On Friday, Georgia released the salary information of Kirby Smart’s assistants. A number of them received healthy raises, as defensive coordinator Mel Tucker now will make $1.5 million a year. One could argue that these raises are well deserved, though. After all, Georgia did go from an eight-win team to one that was three plays from winning the national championship.
And Georgia isn’t the only school shelling out cash for its assistant coaches. Ohio State has four assistant coaches making at least $800,000. Dave Aranda became the first $2 million assistant earlier in the offseason, as LSU is paying him $2.5 million for the next four years to run its defense.
But to get a real scope of just how much assistant coaching salaries have grown in recent seasons, check out this statistic unearthed by USA Today’s Steve Berkowitz. Next year, Georgia will pay four assistant coaches, Tucker, Jim Chaney, James Coley and Sam Pittman, at least $825,000. In 2013, just five years ago, there were only five assistant coaches in the country making at least $825,000.
Four Georgia football assistant coaches will be making at least $825,000 for the 2018 season. In 2013, there were five assistants in the entire FBS making at least $825,000. https://t.co/jt5VTNDWCA
— Steve Berkowitz (@ByBerkowitz) February 17, 2018
Given that college football programs are big-time moneymakers and that the schools can’t pay the players, that money has to go somewhere. And while head coaching salaries also have taken off — look at Texas A&M giving Jimbo Fisher a 10-year, $75 million contract — a lot more questions are being asked about why assistants are being given such large contracts.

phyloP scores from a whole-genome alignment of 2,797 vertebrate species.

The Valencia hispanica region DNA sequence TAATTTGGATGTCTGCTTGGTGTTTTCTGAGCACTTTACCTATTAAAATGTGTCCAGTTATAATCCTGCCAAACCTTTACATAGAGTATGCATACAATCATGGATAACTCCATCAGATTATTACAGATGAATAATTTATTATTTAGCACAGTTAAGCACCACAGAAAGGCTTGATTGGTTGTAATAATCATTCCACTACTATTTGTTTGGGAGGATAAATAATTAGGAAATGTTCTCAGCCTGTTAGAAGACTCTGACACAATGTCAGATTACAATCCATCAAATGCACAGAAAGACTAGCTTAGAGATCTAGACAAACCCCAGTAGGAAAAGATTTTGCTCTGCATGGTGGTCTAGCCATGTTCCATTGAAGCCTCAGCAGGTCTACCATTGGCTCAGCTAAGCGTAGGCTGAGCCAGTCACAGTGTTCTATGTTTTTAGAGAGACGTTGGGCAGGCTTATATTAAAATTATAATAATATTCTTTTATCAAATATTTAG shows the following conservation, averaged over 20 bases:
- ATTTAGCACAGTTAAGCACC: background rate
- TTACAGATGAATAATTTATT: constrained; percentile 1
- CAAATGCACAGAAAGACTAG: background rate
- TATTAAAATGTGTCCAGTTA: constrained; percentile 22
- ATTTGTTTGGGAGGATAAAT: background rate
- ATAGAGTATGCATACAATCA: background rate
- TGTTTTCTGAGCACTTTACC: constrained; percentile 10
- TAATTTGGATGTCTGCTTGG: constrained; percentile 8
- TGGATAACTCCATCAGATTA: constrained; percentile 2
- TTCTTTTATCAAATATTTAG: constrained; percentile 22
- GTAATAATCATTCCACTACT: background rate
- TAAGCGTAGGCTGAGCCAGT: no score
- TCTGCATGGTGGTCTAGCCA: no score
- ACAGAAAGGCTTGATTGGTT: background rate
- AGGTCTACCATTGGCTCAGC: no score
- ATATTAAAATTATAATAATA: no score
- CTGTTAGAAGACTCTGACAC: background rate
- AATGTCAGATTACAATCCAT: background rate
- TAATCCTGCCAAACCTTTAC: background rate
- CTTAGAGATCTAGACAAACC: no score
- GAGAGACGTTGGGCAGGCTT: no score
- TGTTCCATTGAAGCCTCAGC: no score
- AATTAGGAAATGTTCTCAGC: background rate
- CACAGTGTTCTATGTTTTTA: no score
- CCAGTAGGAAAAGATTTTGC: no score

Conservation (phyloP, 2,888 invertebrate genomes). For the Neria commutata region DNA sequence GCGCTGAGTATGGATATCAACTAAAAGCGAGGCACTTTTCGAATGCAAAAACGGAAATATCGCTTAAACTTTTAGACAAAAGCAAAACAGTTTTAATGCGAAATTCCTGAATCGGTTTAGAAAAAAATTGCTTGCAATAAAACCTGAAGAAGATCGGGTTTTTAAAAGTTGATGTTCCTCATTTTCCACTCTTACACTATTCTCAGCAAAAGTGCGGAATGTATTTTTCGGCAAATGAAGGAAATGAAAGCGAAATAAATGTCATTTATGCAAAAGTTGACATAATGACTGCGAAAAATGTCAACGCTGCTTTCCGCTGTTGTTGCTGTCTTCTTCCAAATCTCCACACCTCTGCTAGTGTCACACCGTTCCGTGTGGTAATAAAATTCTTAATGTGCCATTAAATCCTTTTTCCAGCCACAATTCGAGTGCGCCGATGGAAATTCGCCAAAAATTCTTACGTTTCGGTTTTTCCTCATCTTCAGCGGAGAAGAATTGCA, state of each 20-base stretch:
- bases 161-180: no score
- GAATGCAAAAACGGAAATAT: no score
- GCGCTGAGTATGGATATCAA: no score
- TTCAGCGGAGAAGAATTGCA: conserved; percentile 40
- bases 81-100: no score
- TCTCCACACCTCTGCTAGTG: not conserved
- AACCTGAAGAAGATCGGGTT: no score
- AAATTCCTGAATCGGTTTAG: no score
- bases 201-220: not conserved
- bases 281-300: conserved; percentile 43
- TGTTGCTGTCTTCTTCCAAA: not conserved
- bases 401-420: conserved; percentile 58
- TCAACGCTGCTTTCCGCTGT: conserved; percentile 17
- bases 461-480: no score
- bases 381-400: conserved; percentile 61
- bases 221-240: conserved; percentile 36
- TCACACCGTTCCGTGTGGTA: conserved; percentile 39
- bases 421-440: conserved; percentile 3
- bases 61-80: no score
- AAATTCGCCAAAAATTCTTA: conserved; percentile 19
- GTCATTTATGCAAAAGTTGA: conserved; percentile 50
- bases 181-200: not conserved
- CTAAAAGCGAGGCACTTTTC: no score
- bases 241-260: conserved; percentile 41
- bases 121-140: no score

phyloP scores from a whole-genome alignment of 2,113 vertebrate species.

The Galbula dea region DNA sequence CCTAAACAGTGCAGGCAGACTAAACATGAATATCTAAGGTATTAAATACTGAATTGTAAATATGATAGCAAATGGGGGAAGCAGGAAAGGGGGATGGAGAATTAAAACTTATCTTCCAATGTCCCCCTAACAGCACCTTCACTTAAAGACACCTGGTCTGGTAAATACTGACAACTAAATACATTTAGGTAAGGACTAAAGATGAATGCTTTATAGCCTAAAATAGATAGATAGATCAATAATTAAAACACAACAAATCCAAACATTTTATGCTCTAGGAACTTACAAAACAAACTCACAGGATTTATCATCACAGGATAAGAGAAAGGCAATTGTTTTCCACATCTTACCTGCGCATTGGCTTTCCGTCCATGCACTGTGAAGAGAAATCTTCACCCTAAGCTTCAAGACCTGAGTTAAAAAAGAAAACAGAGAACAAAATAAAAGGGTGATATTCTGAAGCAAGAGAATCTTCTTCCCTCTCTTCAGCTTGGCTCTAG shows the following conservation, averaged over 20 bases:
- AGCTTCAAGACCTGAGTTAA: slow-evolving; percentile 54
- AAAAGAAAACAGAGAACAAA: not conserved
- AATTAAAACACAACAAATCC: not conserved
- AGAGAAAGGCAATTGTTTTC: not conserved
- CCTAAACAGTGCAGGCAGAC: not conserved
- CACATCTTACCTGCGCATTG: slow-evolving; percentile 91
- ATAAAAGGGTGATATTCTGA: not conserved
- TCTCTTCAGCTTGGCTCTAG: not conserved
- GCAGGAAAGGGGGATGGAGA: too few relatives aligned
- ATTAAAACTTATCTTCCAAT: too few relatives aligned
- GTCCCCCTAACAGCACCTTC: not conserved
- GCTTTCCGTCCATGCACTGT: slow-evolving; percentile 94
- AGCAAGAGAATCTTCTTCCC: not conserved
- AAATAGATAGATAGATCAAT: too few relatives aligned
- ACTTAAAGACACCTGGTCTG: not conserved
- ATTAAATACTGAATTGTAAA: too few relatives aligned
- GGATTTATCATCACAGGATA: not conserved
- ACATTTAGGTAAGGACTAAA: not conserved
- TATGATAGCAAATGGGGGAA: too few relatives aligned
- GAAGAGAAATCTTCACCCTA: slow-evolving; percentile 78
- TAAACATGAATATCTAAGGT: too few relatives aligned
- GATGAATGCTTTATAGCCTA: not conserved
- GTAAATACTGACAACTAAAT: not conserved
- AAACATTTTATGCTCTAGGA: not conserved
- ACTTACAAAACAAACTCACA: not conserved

For instance, Aranda will make more next year as a defensive coordinator than Josh Heupel will as UCF’s coach, as the former Missouri offensive coordinator will make $1.7 million this season.
And the rising assistant salaries continue to show just how wide the gap is between the haves and the have-nots in college football. As The Associated Press’ Ralph Russo pointed out, the highest-paid assistant at Boise State, one of the best college football programs of the 21st century regardless of conference, would be the lowest-paid assistant at Ohio State.
And to tie everything back together, Georgia likely isn’t done handing out new and expansive contracts, as one has not been announced yet for Smart. Last year, Smart was being paid just more than $3.75 million, making him the ninth highest-paid coach in the conference. Since then, four SEC coaches who made more than Smart have either been fired or agreed to mutually part ways. Gus Malzahn, whom Smart bested in the SEC Championship Game, signed a new deal paying him $7 million annually.
So, it’s safe to say that Smart, like his assistants, will be in line for a very big, and most likely deserved, raise.